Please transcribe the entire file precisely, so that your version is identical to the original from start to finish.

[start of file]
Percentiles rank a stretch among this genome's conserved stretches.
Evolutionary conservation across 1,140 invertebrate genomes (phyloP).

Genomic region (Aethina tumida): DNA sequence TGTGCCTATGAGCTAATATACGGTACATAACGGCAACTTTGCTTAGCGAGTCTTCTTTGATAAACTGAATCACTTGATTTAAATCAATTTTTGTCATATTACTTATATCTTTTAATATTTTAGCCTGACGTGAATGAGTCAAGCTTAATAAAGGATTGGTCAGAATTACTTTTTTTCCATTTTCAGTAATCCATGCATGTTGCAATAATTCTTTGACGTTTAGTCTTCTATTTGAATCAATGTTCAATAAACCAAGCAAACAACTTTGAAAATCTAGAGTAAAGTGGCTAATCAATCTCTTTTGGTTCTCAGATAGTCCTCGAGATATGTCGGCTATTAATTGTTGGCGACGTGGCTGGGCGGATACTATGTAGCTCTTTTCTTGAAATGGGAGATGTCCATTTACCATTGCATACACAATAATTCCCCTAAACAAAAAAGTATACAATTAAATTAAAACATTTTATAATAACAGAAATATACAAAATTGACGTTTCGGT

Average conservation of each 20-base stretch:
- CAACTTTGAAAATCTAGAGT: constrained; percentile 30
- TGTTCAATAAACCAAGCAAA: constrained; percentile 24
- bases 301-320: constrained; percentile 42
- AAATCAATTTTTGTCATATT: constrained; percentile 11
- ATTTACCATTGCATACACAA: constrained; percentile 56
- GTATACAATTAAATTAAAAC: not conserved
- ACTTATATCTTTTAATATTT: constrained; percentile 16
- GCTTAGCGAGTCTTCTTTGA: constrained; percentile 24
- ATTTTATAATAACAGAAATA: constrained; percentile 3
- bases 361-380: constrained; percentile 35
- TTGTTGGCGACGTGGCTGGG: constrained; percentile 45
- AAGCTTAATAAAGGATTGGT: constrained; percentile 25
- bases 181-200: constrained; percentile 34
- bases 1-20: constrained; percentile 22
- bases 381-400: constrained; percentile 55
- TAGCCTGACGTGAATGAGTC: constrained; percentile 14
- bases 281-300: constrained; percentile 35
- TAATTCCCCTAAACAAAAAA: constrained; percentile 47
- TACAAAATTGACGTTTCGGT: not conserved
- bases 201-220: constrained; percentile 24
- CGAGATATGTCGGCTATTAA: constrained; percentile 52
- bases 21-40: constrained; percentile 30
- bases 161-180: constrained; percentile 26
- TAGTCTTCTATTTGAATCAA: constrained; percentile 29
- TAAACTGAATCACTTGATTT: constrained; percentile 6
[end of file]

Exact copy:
Percentiles rank a stretch among this genome's conserved stretches.
Evolutionary conservation across 1,140 invertebrate genomes (phyloP).

Genomic region (Aethina tumida): DNA sequence TGTGCCTATGAGCTAATATACGGTACATAACGGCAACTTTGCTTAGCGAGTCTTCTTTGATAAACTGAATCACTTGATTTAAATCAATTTTTGTCATATTACTTATATCTTTTAATATTTTAGCCTGACGTGAATGAGTCAAGCTTAATAAAGGATTGGTCAGAATTACTTTTTTTCCATTTTCAGTAATCCATGCATGTTGCAATAATTCTTTGACGTTTAGTCTTCTATTTGAATCAATGTTCAATAAACCAAGCAAACAACTTTGAAAATCTAGAGTAAAGTGGCTAATCAATCTCTTTTGGTTCTCAGATAGTCCTCGAGATATGTCGGCTATTAATTGTTGGCGACGTGGCTGGGCGGATACTATGTAGCTCTTTTCTTGAAATGGGAGATGTCCATTTACCATTGCATACACAATAATTCCCCTAAACAAAAAAGTATACAATTAAATTAAAACATTTTATAATAACAGAAATATACAAAATTGACGTTTCGGT

Average conservation of each 20-base stretch:
- CAACTTTGAAAATCTAGAGT: constrained; percentile 30
- TGTTCAATAAACCAAGCAAA: constrained; percentile 24
- bases 301-320: constrained; percentile 42
- AAATCAATTTTTGTCATATT: constrained; percentile 11
- ATTTACCATTGCATACACAA: constrained; percentile 56
- GTATACAATTAAATTAAAAC: not conserved
- ACTTATATCTTTTAATATTT: constrained; percentile 16
- GCTTAGCGAGTCTTCTTTGA: constrained; percentile 24
- ATTTTATAATAACAGAAATA: constrained; percentile 3
- bases 361-380: constrained; percentile 35
- TTGTTGGCGACGTGGCTGGG: constrained; percentile 45
- AAGCTTAATAAAGGATTGGT: constrained; percentile 25
- bases 181-200: constrained; percentile 34
- bases 1-20: constrained; percentile 22
- bases 381-400: constrained; percentile 55
- TAGCCTGACGTGAATGAGTC: constrained; percentile 14
- bases 281-300: constrained; percentile 35
- TAATTCCCCTAAACAAAAAA: constrained; percentile 47
- TACAAAATTGACGTTTCGGT: not conserved
- bases 201-220: constrained; percentile 24
- CGAGATATGTCGGCTATTAA: constrained; percentile 52
- bases 21-40: constrained; percentile 30
- bases 161-180: constrained; percentile 26
- TAGTCTTCTATTTGAATCAA: constrained; percentile 29
- TAAACTGAATCACTTGATTT: constrained; percentile 6